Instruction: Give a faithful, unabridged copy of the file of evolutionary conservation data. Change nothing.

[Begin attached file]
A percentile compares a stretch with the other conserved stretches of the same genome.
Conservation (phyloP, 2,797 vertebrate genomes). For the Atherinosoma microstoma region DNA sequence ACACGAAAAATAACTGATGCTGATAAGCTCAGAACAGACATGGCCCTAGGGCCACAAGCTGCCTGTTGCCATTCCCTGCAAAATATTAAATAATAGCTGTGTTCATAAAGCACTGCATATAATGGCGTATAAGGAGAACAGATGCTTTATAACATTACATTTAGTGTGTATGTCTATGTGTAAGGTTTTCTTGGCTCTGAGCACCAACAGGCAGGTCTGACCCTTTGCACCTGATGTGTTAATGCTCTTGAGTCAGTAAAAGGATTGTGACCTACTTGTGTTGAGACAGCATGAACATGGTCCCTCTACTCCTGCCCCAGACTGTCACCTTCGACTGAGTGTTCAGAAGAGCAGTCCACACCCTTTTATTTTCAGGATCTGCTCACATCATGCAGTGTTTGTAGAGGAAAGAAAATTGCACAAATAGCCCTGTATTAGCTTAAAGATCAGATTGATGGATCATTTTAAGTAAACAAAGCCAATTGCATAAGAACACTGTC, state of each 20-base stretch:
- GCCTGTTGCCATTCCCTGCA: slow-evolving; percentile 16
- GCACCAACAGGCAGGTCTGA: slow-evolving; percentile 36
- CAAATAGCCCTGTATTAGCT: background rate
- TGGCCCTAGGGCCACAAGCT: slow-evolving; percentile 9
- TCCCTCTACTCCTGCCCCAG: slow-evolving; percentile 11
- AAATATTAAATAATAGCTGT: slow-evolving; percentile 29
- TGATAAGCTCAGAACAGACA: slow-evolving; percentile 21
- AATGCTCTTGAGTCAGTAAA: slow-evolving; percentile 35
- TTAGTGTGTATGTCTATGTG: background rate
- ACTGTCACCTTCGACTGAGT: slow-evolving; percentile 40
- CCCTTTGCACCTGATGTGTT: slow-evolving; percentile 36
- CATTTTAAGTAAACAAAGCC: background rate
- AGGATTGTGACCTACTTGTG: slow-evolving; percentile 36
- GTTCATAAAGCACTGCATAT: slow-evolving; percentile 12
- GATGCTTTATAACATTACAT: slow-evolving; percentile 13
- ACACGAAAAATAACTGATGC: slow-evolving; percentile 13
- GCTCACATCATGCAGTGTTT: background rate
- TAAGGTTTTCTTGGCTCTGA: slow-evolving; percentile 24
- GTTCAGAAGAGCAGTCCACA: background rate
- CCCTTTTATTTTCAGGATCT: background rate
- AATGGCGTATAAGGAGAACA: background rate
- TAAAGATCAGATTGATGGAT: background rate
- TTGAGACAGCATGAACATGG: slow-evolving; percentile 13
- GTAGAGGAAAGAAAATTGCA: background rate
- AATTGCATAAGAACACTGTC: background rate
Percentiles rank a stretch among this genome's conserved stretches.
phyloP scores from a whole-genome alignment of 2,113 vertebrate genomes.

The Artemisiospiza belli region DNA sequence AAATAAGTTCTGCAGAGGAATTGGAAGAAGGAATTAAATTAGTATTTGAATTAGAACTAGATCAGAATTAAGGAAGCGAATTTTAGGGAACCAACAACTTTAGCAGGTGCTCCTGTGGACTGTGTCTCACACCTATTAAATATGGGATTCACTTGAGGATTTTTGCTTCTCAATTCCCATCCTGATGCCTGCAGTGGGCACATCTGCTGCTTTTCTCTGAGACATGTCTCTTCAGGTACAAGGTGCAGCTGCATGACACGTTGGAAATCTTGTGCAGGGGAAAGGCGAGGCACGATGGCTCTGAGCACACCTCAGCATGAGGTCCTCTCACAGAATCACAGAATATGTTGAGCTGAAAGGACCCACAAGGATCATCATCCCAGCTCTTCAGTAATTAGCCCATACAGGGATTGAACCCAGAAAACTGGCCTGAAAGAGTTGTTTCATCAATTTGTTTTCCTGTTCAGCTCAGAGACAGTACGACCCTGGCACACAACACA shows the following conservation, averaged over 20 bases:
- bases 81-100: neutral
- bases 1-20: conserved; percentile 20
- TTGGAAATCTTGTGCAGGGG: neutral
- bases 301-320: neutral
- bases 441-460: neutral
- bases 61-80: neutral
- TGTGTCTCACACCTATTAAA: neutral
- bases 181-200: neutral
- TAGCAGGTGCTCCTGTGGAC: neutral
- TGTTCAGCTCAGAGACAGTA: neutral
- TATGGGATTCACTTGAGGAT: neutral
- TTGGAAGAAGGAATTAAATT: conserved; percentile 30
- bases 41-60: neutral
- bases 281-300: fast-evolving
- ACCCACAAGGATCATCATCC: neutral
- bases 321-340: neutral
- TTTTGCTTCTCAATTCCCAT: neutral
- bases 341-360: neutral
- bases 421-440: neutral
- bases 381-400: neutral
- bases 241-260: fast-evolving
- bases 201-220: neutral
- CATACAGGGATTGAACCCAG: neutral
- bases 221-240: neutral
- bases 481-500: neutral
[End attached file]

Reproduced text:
A percentile compares a stretch with the other conserved stretches of the same genome.
Conservation (phyloP, 2,797 vertebrate genomes). For the Atherinosoma microstoma region DNA sequence ACACGAAAAATAACTGATGCTGATAAGCTCAGAACAGACATGGCCCTAGGGCCACAAGCTGCCTGTTGCCATTCCCTGCAAAATATTAAATAATAGCTGTGTTCATAAAGCACTGCATATAATGGCGTATAAGGAGAACAGATGCTTTATAACATTACATTTAGTGTGTATGTCTATGTGTAAGGTTTTCTTGGCTCTGAGCACCAACAGGCAGGTCTGACCCTTTGCACCTGATGTGTTAATGCTCTTGAGTCAGTAAAAGGATTGTGACCTACTTGTGTTGAGACAGCATGAACATGGTCCCTCTACTCCTGCCCCAGACTGTCACCTTCGACTGAGTGTTCAGAAGAGCAGTCCACACCCTTTTATTTTCAGGATCTGCTCACATCATGCAGTGTTTGTAGAGGAAAGAAAATTGCACAAATAGCCCTGTATTAGCTTAAAGATCAGATTGATGGATCATTTTAAGTAAACAAAGCCAATTGCATAAGAACACTGTC, state of each 20-base stretch:
- GCCTGTTGCCATTCCCTGCA: slow-evolving; percentile 16
- GCACCAACAGGCAGGTCTGA: slow-evolving; percentile 36
- CAAATAGCCCTGTATTAGCT: background rate
- TGGCCCTAGGGCCACAAGCT: slow-evolving; percentile 9
- TCCCTCTACTCCTGCCCCAG: slow-evolving; percentile 11
- AAATATTAAATAATAGCTGT: slow-evolving; percentile 29
- TGATAAGCTCAGAACAGACA: slow-evolving; percentile 21
- AATGCTCTTGAGTCAGTAAA: slow-evolving; percentile 35
- TTAGTGTGTATGTCTATGTG: background rate
- ACTGTCACCTTCGACTGAGT: slow-evolving; percentile 40
- CCCTTTGCACCTGATGTGTT: slow-evolving; percentile 36
- CATTTTAAGTAAACAAAGCC: background rate
- AGGATTGTGACCTACTTGTG: slow-evolving; percentile 36
- GTTCATAAAGCACTGCATAT: slow-evolving; percentile 12
- GATGCTTTATAACATTACAT: slow-evolving; percentile 13
- ACACGAAAAATAACTGATGC: slow-evolving; percentile 13
- GCTCACATCATGCAGTGTTT: background rate
- TAAGGTTTTCTTGGCTCTGA: slow-evolving; percentile 24
- GTTCAGAAGAGCAGTCCACA: background rate
- CCCTTTTATTTTCAGGATCT: background rate
- AATGGCGTATAAGGAGAACA: background rate
- TAAAGATCAGATTGATGGAT: background rate
- TTGAGACAGCATGAACATGG: slow-evolving; percentile 13
- GTAGAGGAAAGAAAATTGCA: background rate
- AATTGCATAAGAACACTGTC: background rate
Percentiles rank a stretch among this genome's conserved stretches.
phyloP scores from a whole-genome alignment of 2,113 vertebrate genomes.

The Artemisiospiza belli region DNA sequence AAATAAGTTCTGCAGAGGAATTGGAAGAAGGAATTAAATTAGTATTTGAATTAGAACTAGATCAGAATTAAGGAAGCGAATTTTAGGGAACCAACAACTTTAGCAGGTGCTCCTGTGGACTGTGTCTCACACCTATTAAATATGGGATTCACTTGAGGATTTTTGCTTCTCAATTCCCATCCTGATGCCTGCAGTGGGCACATCTGCTGCTTTTCTCTGAGACATGTCTCTTCAGGTACAAGGTGCAGCTGCATGACACGTTGGAAATCTTGTGCAGGGGAAAGGCGAGGCACGATGGCTCTGAGCACACCTCAGCATGAGGTCCTCTCACAGAATCACAGAATATGTTGAGCTGAAAGGACCCACAAGGATCATCATCCCAGCTCTTCAGTAATTAGCCCATACAGGGATTGAACCCAGAAAACTGGCCTGAAAGAGTTGTTTCATCAATTTGTTTTCCTGTTCAGCTCAGAGACAGTACGACCCTGGCACACAACACA shows the following conservation, averaged over 20 bases:
- bases 81-100: neutral
- bases 1-20: conserved; percentile 20
- TTGGAAATCTTGTGCAGGGG: neutral
- bases 301-320: neutral
- bases 441-460: neutral
- bases 61-80: neutral
- TGTGTCTCACACCTATTAAA: neutral
- bases 181-200: neutral
- TAGCAGGTGCTCCTGTGGAC: neutral
- TGTTCAGCTCAGAGACAGTA: neutral
- TATGGGATTCACTTGAGGAT: neutral
- TTGGAAGAAGGAATTAAATT: conserved; percentile 30
- bases 41-60: neutral
- bases 281-300: fast-evolving
- ACCCACAAGGATCATCATCC: neutral
- bases 321-340: neutral
- TTTTGCTTCTCAATTCCCAT: neutral
- bases 341-360: neutral
- bases 421-440: neutral
- bases 381-400: neutral
- bases 241-260: fast-evolving
- bases 201-220: neutral
- CATACAGGGATTGAACCCAG: neutral
- bases 221-240: neutral
- bases 481-500: neutral